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Gender Lens Investing: Catalysing Investments for Social and Economic Impact

Gender

Understanding Gender Lens Investing

Gender Lens or Gender Smart Investing is an approach to mainstream gender factors in business investments to yield higher economic, social, environmental, and return on investment outcomes, mitigate risks and explore new opportunities for investments that create a gender-inclusive environment in investing.

Such investments are made under three major categories:

i. Investing in women-owned or -led enterprises

ii. Investing in enterprises that promote workplace equity and diversity (in staffing, management, boardroom representation, and along their supply chains) and,

iii. Investing in enterprises that offer products or services that substantially improve the lives of women and girls.

The concept of Gender Lens Investment is being adopted by multiple investment entities i.e., asset owners and managers across the world, such as:

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Huge investments are being made under this strategy and investment entities have now started analysing the quantum of investments i.e., assets under management that are being held in Gender Lens Investing, both by public and private capital markets. Although the data is still limiting, there is still sufficient evidence to substantiate that Gender Lens Investing has gained traction over the last couple of years.

According to a study done by Sasakawa Peace Foundation, Catalyst at Large and Sagana released in July 2020, there are at least 192 “named”, active gender lens investment vehicles, with a total Asset Under Management (AUM) of US$7.7 billion globally. This has increased by 61% from $ 4.8bn in 2018.

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Figure: Capital raised by Gender Lens Investment Vehicles, US$ million

Project Sage, a Wharton Social Impact Initiative with Catalyst at Large, undertook a landscape analysis of over 138 structured private equity, venture capital, and private debt funds with a gender lens. The total capital raised, among firms that allowed us to publish capital raised, was approximately US$4.8 billion in 2019, an increase from US$1.1 billion in 2017, which is further increasing. The same report also highlighted that there is an increase in the diversity of targeted investment geography, with a significant focus on regions including Asia, sub-Saharan Africa, and Latin America.

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Figure: Total Funds Raised, US$ billion 

Further, amongst the surveyed funds, 45% consider gender as one of several key impact priorities of equal importance. Other forms of diversity publicly stated in their investment criteria include racial/ethnic diversity and LGBTQIA diversity.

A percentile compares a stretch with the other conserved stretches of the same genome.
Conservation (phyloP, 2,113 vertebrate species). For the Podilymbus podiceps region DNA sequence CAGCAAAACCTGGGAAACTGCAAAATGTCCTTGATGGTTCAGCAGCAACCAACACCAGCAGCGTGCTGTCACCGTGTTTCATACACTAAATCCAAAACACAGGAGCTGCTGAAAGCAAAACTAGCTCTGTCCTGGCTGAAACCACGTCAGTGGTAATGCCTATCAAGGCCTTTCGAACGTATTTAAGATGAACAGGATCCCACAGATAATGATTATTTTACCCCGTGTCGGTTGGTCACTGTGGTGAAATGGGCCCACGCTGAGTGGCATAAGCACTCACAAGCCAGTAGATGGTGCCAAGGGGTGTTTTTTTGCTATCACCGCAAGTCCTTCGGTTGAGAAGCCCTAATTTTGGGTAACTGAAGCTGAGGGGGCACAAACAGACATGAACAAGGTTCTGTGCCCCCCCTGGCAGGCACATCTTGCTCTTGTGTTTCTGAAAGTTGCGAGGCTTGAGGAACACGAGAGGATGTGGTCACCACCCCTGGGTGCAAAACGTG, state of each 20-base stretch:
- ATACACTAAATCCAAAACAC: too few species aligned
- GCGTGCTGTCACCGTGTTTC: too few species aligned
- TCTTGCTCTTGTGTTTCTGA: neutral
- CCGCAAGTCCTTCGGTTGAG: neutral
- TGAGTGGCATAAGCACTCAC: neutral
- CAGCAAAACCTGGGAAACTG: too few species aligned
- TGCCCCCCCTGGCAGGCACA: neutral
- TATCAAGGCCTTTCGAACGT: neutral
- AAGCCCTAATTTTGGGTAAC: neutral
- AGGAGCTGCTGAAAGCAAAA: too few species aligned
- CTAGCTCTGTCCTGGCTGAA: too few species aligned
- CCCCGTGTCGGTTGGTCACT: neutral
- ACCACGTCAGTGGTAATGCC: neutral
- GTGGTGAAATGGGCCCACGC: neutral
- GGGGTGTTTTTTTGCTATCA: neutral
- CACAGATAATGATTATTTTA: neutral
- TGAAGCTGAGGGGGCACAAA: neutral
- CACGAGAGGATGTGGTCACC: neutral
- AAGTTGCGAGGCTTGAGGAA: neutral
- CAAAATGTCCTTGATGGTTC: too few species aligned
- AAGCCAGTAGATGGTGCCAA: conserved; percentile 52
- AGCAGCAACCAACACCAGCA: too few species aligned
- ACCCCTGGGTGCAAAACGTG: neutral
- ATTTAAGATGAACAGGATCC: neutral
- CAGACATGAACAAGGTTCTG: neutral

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Figure: Level of Priority for Gender, % 

 

According to Veris Wealth Partners, a pioneering wealth management firm and a leader in sustainable and impact investing, publicly available Gender Lens Investing products have increased 300 per cent since 2015.  Assets under management as of 2019 were estimated at more than US$3.4 billion, up from US$2.4 billion in 2018.

There is also growing evidence that most of such investments are being driven by women investors and millennials, both of which are expected to be major wealth owners in the coming years. Women investors are interested in gender diversity, with 79 per cent wanting to invest in companies that have strong gender diversity policies.

As per Asian Venture Philanthropy Network (AVPN), a comprehensive funders’ network in Asia, with US$1.4 billion investments across 47 investment vehicles, Asia is the second largest region for Gender Lens Investing. Capital invested in Asia has doubled in 2019 with 63 per cent of gender-based investment vehicles being set up in 2018 or 2019.

Importance of Investing in Women

Gender inequality has major costs to the economies since the full potential of the working and consumer population remains untapped when women are not participating in income-generating and spending activities. Globally, countries are losing $160 trillion in wealth because of differences in lifetime earnings between women and men. In 2015, McKinsey & Company stated, if women had the same financial incentives, skills, opportunities, and access to technology enabling them to participate in the labour force as men do global Gross Domestic Product (GDP) could increase by up to 26 per cent i.e., US$ 26 trillion by 2025 . The Sustainable Development Goals (SDG) Index, 2019, stated that until 2030, nearly 40 per cent of the world’s girls and women i.e., 1.4 billion will live in countries failing on gender equality.